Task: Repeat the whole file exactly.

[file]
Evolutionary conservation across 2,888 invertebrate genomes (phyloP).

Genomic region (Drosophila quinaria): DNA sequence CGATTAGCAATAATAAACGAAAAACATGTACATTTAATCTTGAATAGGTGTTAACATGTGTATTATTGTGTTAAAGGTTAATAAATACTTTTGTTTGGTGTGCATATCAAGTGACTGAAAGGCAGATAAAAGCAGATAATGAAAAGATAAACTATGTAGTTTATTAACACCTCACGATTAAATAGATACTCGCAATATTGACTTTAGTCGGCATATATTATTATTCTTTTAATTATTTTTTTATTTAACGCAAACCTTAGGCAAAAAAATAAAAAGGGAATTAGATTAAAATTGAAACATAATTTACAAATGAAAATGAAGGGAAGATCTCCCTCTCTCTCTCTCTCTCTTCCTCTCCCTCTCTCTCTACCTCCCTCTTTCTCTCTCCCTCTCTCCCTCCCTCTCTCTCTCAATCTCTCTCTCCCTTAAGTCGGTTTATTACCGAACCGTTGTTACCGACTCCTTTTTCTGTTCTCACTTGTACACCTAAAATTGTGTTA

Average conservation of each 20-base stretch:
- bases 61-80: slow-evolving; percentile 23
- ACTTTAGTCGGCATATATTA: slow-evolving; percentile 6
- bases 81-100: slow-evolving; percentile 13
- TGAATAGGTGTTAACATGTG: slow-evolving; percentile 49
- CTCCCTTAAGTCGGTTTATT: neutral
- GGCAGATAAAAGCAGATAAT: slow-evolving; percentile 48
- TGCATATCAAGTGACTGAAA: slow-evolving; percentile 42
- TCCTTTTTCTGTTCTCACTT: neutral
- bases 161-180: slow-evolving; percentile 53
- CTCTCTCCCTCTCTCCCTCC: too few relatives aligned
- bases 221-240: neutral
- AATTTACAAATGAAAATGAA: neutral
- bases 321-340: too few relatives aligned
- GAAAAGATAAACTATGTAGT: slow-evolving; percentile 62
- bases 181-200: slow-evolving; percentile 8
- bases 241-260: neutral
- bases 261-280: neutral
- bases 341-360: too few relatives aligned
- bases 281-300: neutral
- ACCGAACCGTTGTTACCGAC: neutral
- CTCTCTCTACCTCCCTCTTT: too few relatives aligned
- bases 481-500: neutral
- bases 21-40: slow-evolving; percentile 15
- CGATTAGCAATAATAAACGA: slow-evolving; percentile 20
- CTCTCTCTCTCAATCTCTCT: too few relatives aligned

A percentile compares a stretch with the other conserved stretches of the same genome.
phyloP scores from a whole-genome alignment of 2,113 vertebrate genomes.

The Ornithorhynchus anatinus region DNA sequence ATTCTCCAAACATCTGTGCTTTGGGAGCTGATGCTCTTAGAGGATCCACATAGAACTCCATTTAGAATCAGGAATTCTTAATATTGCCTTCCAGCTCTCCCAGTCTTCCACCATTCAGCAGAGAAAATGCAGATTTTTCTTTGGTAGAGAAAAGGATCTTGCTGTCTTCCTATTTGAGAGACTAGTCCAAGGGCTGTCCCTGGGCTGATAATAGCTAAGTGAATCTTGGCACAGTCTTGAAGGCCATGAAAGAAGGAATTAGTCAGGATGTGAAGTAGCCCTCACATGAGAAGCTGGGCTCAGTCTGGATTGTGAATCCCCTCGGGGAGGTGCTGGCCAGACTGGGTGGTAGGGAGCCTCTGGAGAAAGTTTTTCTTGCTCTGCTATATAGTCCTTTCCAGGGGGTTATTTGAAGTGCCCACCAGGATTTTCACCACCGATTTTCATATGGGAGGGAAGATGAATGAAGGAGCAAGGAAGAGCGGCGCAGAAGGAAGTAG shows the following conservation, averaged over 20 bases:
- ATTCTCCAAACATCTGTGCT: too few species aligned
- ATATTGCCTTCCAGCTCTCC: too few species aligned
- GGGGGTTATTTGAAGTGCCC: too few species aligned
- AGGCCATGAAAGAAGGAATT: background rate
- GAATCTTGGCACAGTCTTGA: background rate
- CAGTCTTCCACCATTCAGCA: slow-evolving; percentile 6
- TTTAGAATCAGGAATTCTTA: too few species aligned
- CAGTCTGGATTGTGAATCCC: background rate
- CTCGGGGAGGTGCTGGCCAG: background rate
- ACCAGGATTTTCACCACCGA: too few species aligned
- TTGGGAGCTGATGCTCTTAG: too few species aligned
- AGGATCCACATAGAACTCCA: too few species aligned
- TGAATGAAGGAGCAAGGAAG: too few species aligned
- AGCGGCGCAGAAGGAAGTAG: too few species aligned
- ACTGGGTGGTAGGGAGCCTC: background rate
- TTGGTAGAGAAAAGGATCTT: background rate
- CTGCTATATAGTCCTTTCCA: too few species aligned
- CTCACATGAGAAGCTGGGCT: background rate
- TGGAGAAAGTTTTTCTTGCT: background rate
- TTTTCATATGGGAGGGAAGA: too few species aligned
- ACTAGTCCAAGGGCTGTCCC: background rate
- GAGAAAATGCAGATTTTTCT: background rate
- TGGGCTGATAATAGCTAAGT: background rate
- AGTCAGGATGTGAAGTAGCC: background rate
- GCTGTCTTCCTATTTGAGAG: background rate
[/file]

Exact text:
Evolutionary conservation across 2,888 invertebrate genomes (phyloP).

Genomic region (Drosophila quinaria): DNA sequence CGATTAGCAATAATAAACGAAAAACATGTACATTTAATCTTGAATAGGTGTTAACATGTGTATTATTGTGTTAAAGGTTAATAAATACTTTTGTTTGGTGTGCATATCAAGTGACTGAAAGGCAGATAAAAGCAGATAATGAAAAGATAAACTATGTAGTTTATTAACACCTCACGATTAAATAGATACTCGCAATATTGACTTTAGTCGGCATATATTATTATTCTTTTAATTATTTTTTTATTTAACGCAAACCTTAGGCAAAAAAATAAAAAGGGAATTAGATTAAAATTGAAACATAATTTACAAATGAAAATGAAGGGAAGATCTCCCTCTCTCTCTCTCTCTCTTCCTCTCCCTCTCTCTCTACCTCCCTCTTTCTCTCTCCCTCTCTCCCTCCCTCTCTCTCTCAATCTCTCTCTCCCTTAAGTCGGTTTATTACCGAACCGTTGTTACCGACTCCTTTTTCTGTTCTCACTTGTACACCTAAAATTGTGTTA

Average conservation of each 20-base stretch:
- bases 61-80: slow-evolving; percentile 23
- ACTTTAGTCGGCATATATTA: slow-evolving; percentile 6
- bases 81-100: slow-evolving; percentile 13
- TGAATAGGTGTTAACATGTG: slow-evolving; percentile 49
- CTCCCTTAAGTCGGTTTATT: neutral
- GGCAGATAAAAGCAGATAAT: slow-evolving; percentile 48
- TGCATATCAAGTGACTGAAA: slow-evolving; percentile 42
- TCCTTTTTCTGTTCTCACTT: neutral
- bases 161-180: slow-evolving; percentile 53
- CTCTCTCCCTCTCTCCCTCC: too few relatives aligned
- bases 221-240: neutral
- AATTTACAAATGAAAATGAA: neutral
- bases 321-340: too few relatives aligned
- GAAAAGATAAACTATGTAGT: slow-evolving; percentile 62
- bases 181-200: slow-evolving; percentile 8
- bases 241-260: neutral
- bases 261-280: neutral
- bases 341-360: too few relatives aligned
- bases 281-300: neutral
- ACCGAACCGTTGTTACCGAC: neutral
- CTCTCTCTACCTCCCTCTTT: too few relatives aligned
- bases 481-500: neutral
- bases 21-40: slow-evolving; percentile 15
- CGATTAGCAATAATAAACGA: slow-evolving; percentile 20
- CTCTCTCTCTCAATCTCTCT: too few relatives aligned

A percentile compares a stretch with the other conserved stretches of the same genome.
phyloP scores from a whole-genome alignment of 2,113 vertebrate genomes.

The Ornithorhynchus anatinus region DNA sequence ATTCTCCAAACATCTGTGCTTTGGGAGCTGATGCTCTTAGAGGATCCACATAGAACTCCATTTAGAATCAGGAATTCTTAATATTGCCTTCCAGCTCTCCCAGTCTTCCACCATTCAGCAGAGAAAATGCAGATTTTTCTTTGGTAGAGAAAAGGATCTTGCTGTCTTCCTATTTGAGAGACTAGTCCAAGGGCTGTCCCTGGGCTGATAATAGCTAAGTGAATCTTGGCACAGTCTTGAAGGCCATGAAAGAAGGAATTAGTCAGGATGTGAAGTAGCCCTCACATGAGAAGCTGGGCTCAGTCTGGATTGTGAATCCCCTCGGGGAGGTGCTGGCCAGACTGGGTGGTAGGGAGCCTCTGGAGAAAGTTTTTCTTGCTCTGCTATATAGTCCTTTCCAGGGGGTTATTTGAAGTGCCCACCAGGATTTTCACCACCGATTTTCATATGGGAGGGAAGATGAATGAAGGAGCAAGGAAGAGCGGCGCAGAAGGAAGTAG shows the following conservation, averaged over 20 bases:
- ATTCTCCAAACATCTGTGCT: too few species aligned
- ATATTGCCTTCCAGCTCTCC: too few species aligned
- GGGGGTTATTTGAAGTGCCC: too few species aligned
- AGGCCATGAAAGAAGGAATT: background rate
- GAATCTTGGCACAGTCTTGA: background rate
- CAGTCTTCCACCATTCAGCA: slow-evolving; percentile 6
- TTTAGAATCAGGAATTCTTA: too few species aligned
- CAGTCTGGATTGTGAATCCC: background rate
- CTCGGGGAGGTGCTGGCCAG: background rate
- ACCAGGATTTTCACCACCGA: too few species aligned
- TTGGGAGCTGATGCTCTTAG: too few species aligned
- AGGATCCACATAGAACTCCA: too few species aligned
- TGAATGAAGGAGCAAGGAAG: too few species aligned
- AGCGGCGCAGAAGGAAGTAG: too few species aligned
- ACTGGGTGGTAGGGAGCCTC: background rate
- TTGGTAGAGAAAAGGATCTT: background rate
- CTGCTATATAGTCCTTTCCA: too few species aligned
- CTCACATGAGAAGCTGGGCT: background rate
- TGGAGAAAGTTTTTCTTGCT: background rate
- TTTTCATATGGGAGGGAAGA: too few species aligned
- ACTAGTCCAAGGGCTGTCCC: background rate
- GAGAAAATGCAGATTTTTCT: background rate
- TGGGCTGATAATAGCTAAGT: background rate
- AGTCAGGATGTGAAGTAGCC: background rate
- GCTGTCTTCCTATTTGAGAG: background rate